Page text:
citations / writings / workshops (incomplete. work-in-progress)
The Oxford Handbook of Sound and Image in Western Art. Edited by Yael Kaduri. Published by Oxford University Press. 2016
OEI #69-70 2015: On Film . Edited by Martin Grennberger and Daniel A. Swarthnas. Publisher OEI.
Tate Lab: Creative Lab 2-day workshop with artist Lynn Loo.
Tate Modern London UK
2-day Expanded Cinema film workshop at no.w.here lab. London UK
Expanded Cinema. Art, Performance, Film. Edited by AL Rees , Duncan White, Steven Ball and David Curtis. Published by Tate.
Review by Jeremy Sharma 'Cinema in The Expanded Frame: On the works of Lynn Loo and Toh Hun Ping'. here to review 2011
Review by Tsukasa Ikegami 'An Outsider's View of the Singaporean Contemporary Art Scene'. here to review 2011
Published in 'Shikaku no Gemba' (Seosonal Opinions on Visual Facts), vol.9, Daigo Shobo, Kyoto, Japan, June 15, 2011, pp.20-21. 2011
Also published in NUS (National University of Singapore) Museum blogspot, 11 July 2011.
School of the Arts Singapore. Artist talk. April
3-day filmworkshop at WORM Rotterdam, Netherlands (workshop/live show)
Review in《光，狂，广场2009EXiS“首尔实验电影与录像节”纪事》 江苏凤凰美术出版社的《新媒体》丛刊第三期上 Nanjing Jiangsu Fine Arts. 2010
‘A Series of Accidents’ by Lynn Loo translated to mandarin and published in
《当代艺术与投资》 Beijing Contemporary Art & Investment – July issue 43. here to review 2010
‘A Series of Accidents’ by Lynn Loo printed in English and Korean in ‘Asia Experimental Media Issue’ published by EXiS. Seoul, South Korea.
Cited artist in DVD/book: Optical Sound Films by Guy Sherwin. Published by LUX London (UK)
Expanded Cinema The Live Record at British Film Institute Southbank London.
Artist talks and ran film workshops with Guy Sherwin at RMIT University at Melbourne (Australia) Queensland College of Arts. Brisbane (Australia) and The Film Archive in Wellington (New Zealand).
Artist talks and screenings in March and August at LASALLE College of Arts (Singapore)
Artist talk with Guy Sherwin at University of Michigan Ann Arbor (USA)
THE AGE July 31st. Melbourne local national newspaper. Review by Penny Webb. 2008
REALTIME ARTS - Magazine - issue 87 - MIFF 2008_ lo-tech brilliance. Oct-Nov 2008 “Vowels and Consonants was a piece for six projectors that screened variations on a simple, flickering font printed from computer onto acetate and then transferred to film. O’s and E’s fly into frame like amoeba under a microscope, vibrating and oscillating in response, seemingly, to the treated voices that announce their arrival; I’m sure the letters were triggering sound somehow. Sherwin and Loo manipulate the projectors to introduce fades, cuts and cross-fades matching the overlapping effect of the voice. The letters fold and bounce off each other. The overall effect is synaesthetic, like you’re actually watching sound take shape (and in fact the sound design was really something too—an ominous, post-industrial hum).”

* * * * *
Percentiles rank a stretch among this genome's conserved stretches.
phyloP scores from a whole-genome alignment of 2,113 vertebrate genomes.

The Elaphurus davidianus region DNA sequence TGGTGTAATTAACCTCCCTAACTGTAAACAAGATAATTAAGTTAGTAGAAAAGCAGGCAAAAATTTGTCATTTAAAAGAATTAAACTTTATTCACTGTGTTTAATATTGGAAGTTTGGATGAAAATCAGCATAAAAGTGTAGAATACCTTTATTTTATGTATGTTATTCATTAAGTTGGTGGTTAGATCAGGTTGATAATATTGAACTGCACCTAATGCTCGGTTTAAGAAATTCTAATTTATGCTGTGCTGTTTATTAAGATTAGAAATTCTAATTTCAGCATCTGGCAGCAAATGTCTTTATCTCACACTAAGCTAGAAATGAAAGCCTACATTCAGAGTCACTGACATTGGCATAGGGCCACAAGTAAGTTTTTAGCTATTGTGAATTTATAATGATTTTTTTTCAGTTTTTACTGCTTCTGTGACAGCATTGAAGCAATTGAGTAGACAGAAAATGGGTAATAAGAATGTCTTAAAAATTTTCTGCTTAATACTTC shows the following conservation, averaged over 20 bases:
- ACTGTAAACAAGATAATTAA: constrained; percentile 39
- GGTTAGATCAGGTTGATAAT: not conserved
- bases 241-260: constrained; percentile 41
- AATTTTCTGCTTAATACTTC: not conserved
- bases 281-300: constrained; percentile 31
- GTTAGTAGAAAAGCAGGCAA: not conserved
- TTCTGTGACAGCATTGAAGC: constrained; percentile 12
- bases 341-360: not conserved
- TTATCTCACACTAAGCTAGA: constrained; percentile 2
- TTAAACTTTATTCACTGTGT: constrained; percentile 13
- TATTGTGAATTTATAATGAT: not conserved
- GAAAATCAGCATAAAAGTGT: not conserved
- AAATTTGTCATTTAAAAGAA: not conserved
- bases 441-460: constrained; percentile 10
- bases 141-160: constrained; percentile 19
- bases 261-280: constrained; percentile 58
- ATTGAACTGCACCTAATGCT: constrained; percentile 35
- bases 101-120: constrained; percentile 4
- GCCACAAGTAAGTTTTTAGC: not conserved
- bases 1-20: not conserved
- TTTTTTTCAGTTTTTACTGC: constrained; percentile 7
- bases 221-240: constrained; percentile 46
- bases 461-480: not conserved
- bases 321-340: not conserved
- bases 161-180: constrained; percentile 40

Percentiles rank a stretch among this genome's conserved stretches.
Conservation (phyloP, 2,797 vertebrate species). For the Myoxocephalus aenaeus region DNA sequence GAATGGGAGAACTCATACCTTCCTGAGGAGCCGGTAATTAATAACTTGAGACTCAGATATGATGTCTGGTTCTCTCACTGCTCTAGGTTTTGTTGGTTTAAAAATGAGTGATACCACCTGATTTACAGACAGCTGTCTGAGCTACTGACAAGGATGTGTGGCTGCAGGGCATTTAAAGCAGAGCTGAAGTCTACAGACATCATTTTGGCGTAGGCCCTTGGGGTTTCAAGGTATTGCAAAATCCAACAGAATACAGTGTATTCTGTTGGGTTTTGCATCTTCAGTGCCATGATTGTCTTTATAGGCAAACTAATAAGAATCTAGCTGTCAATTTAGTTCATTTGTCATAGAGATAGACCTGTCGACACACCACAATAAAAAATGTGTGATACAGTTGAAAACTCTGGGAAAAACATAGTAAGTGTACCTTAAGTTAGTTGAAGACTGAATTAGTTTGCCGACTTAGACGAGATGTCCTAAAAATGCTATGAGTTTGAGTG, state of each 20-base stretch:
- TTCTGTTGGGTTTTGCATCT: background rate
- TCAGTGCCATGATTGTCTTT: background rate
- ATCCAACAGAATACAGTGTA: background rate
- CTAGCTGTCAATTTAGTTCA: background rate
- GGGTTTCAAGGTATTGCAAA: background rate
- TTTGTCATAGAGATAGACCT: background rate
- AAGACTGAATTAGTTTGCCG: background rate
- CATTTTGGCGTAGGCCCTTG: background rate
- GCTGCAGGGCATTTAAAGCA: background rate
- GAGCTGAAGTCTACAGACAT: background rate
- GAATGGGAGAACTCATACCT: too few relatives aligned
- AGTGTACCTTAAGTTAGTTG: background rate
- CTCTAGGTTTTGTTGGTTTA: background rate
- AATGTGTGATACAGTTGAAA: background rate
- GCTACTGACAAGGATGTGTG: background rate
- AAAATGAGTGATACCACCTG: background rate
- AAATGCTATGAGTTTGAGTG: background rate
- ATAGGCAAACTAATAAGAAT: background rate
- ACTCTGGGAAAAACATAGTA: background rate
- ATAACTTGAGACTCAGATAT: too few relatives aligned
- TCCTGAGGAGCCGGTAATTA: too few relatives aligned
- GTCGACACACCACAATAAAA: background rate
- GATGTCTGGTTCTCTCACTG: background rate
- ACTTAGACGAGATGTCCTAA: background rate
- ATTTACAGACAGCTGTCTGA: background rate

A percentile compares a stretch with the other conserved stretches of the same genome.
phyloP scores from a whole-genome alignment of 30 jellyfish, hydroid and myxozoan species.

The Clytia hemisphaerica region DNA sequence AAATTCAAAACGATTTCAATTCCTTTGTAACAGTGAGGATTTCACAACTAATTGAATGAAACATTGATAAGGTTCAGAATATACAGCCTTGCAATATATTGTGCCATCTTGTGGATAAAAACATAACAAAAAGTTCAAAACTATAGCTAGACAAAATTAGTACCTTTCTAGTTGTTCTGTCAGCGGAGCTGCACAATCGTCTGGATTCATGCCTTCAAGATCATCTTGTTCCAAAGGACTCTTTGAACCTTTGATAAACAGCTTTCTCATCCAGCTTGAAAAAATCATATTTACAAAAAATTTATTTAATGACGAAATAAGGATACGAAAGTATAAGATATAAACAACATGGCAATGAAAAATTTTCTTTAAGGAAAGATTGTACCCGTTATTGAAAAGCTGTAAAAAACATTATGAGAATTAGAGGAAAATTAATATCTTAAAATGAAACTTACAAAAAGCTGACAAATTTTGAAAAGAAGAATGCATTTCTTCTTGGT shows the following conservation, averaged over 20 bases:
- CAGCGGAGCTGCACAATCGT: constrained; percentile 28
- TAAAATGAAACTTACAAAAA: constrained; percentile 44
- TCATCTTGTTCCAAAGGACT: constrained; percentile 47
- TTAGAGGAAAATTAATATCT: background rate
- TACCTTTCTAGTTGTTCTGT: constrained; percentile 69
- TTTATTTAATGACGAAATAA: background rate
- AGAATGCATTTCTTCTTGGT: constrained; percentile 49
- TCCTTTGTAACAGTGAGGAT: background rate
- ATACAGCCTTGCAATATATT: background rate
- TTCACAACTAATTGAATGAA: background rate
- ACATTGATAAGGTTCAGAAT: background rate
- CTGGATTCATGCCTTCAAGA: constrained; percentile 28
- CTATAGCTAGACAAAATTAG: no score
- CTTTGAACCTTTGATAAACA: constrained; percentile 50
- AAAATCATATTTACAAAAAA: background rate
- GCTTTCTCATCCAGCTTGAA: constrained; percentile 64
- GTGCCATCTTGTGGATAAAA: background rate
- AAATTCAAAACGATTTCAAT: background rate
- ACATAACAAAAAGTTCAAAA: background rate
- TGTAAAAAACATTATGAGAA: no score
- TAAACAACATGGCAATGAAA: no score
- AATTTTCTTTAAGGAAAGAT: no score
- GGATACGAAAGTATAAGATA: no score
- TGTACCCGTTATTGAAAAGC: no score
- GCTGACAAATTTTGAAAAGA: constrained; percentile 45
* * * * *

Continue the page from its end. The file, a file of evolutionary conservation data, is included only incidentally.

Artist talk and screening with Guy Sherwin at FAMU Prague (Czech Republic)
Concordia University Montreal (Canada)
Ran film workshop with Guy Sherwin at WORM.filmwerkplaats Rotterdam (Netherlands)
Artist talk and screening at Nanyang Technological University in Singapore.
Women's Open Space III - Film: Perspective
THE WIRE issue 259 September. “… The night’s most inventive film, Lynn Loo and Guy Sherwin’s Vowels and Consonants, sets dozens of monochrome letters in mesmerizing motion across the screen. A they spill onto the floor and ceiling, the characters burn into your retina as if written in the air with a sparkler. …”
Fellowship 8-week residency at The Macdowell Colony. Peterborough, New Hampshire USA. www.macdowellcolony.org
"... Yi-Wei Loo offers fleeting but eerily vivid impressions of her childhood in Singapore, emphasizing the abstract patterns created by the sights and sounds." CHICAGO READER April issue. Review on Unfinished Symphony.
Ann Louise Raymond Fellowship presented by The School of the Art Institute of Chicago
2001 Canadian International Film Festival One Star Award for independent film
project “Unfinished Symphony”
The UBYSSEY: "And The Dance Goes On, the first film of the night, starts with a silent image of black-and-white lion dancers accompanied by the sound of frying food in a wok, familiar to most Chinese people. But the film goes on to talk about the concept of being Chinese. Director Yi-Wei Loo interviews five 'Chinese' people from Hong Kong, Taiwan, Singapore and the USA and shows us that divisions exist. One interviewee thought being called Chinese was offensive because he was from Hong Kong, not Mainland China. Many do not want to associate themselves with a country that still has a reputation of repression. The film tried to push the message that all of them are 'dancing the same dance,' that they are all Chinese, regardless of differences. It's a statement that really hits home with those who feel out of place within a huge societal melting pot." Ancilla Chui. 2000